“No member of this committee takes this lightly, but the general feeling was this: Kroger simply does not demonstrate that it wants to pay its workers decently, that it wants to provide such common amenities as sick days and personal days, or that it wants to provide retiree health benefits. This company is awash in profits…and it still acts as though its money is tight, and that it just can’t ‘afford’ to do any better for its workers. Committee members felt that it was time to send Kroger a strong message: we’ve helped you be successful; now reward us decently and let us share in your success.”

Kroger is the largest traditional grocer in the United States and made a record-breaking $2.4 billion in profits last year alone. The company spent that same amount in cash to purchase Harris Teeter in 2013. Despite its skyrocketing success, Kroger has refused to provide its associates with paid sick days, and is proposing to force all retired employees off of the company-provided healthcare and onto “Obamacare” exchanges funded by taxpayers.

On Wednesday, May 18, at a meeting in Salem, union members will vote on whether to accept or reject the company’s last best offer. If the offer is rejected by the membership, a second vote will be taken to decide whether or not to authorize a strike.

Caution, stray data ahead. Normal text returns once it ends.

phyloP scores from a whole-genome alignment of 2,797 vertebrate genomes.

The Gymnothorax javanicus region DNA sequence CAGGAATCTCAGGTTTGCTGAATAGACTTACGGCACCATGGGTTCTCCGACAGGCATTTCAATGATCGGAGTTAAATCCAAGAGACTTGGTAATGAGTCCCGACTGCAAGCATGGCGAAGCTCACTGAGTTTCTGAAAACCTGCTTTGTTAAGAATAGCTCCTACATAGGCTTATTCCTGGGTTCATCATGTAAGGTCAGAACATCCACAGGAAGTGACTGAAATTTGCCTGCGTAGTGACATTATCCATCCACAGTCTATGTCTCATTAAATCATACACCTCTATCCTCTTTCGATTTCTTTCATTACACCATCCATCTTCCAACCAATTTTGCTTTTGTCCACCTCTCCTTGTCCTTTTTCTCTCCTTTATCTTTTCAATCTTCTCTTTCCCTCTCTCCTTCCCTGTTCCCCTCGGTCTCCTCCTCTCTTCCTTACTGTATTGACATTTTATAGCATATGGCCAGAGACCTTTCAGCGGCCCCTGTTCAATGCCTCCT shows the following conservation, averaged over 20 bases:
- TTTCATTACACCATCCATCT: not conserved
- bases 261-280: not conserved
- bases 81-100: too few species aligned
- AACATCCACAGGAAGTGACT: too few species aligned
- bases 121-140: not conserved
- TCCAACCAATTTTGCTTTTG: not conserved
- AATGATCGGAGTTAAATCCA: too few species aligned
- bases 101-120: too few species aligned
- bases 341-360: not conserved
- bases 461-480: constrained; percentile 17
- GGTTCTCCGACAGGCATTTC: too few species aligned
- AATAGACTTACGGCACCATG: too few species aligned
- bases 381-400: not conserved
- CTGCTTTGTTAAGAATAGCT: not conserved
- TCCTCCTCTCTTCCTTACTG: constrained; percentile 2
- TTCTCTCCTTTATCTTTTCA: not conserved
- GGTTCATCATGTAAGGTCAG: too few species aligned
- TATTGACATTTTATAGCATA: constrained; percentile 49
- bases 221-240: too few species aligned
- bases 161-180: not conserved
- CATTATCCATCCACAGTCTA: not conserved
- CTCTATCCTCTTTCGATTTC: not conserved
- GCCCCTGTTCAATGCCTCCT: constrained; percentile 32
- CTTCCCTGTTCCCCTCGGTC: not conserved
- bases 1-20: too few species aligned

“We’re hopeful that Kroger will come to its senses and resume negotiations with us,” said Dawn Greenway, a member of the union’s bargaining team who has worked at Kroger for more than 26 years.

The contract covers 41 Kroger stores in the region stretching from Kingsport, TN to Harrisonburg, VA. Approximately 3,000 of the affected associates are union members with Local 400 of the United Food & Commercial Workers (UFCW).

Kroger Stores Covered Under Contract:

Kroger #118, Clifton Forge, VA

Kroger #202, Roanoke, VA

Kroger #208, Roanoke, VA

Kroger #209, Roanoke, VA

Kroger #210, Blacksburg, VA

Kroger #215, Radford, VA

Kroger #226, Salem, VA

Kroger #228, Waynesboro, VA

Kroger #239, Charlottesville, VA

Kroger #255, Abingdon, VA

Kroger #261, Johnson City, TN

Kroger #273, Bluewell, WV

Kroger #310, Harrisonburg, VA

Kroger #316, Princeton, WV

Kroger #320, Salem, VA

Kroger #322, Vinton, VA

Kroger #325, Roanoke, VA

Kroger #326, Lynchburg, VA

Kroger #327, Lynchburg, VA

Kroger #328, Kingsport, TN

Kroger #330, Salem, VA

Kroger #334, Charlottesville, VA

Kroger #335, Bristol, VA

Kroger #343, Staunton, VA

Kroger #345, Christiansburg, VA

Kroger #347, Rocky Mountain, VA

Kroger #350, Martinsville, VA

Kroger #359, Charlottesville, VA

Kroger #364, Daleville, VA

Kroger #367, Johnson City, TN

Kroger #375, Roanoke, VA

Kroger #377, Forest, VA

Kroger #391, Roanoke, VA

Kroger #399, Hardy, VA

Kroger #400, Roanoke, VA

Kroger #401, Roanoke, VA

Kroger #402, Blacksburg, VA

Kroger #403, Waynesboro, VA

Kroger #404, Lexington, VA

Kroger #406, Appomatox, VA

Kroger #408, Lynchburg, VA

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The United Food and Commercial Workers Local 400 represents 35,000 members working in the retail food, health care, retail department store, food processing, service and other industries in Maryland, Virginia, Washington, D.C., West Virginia, Ohio, Kentucky and Tennessee.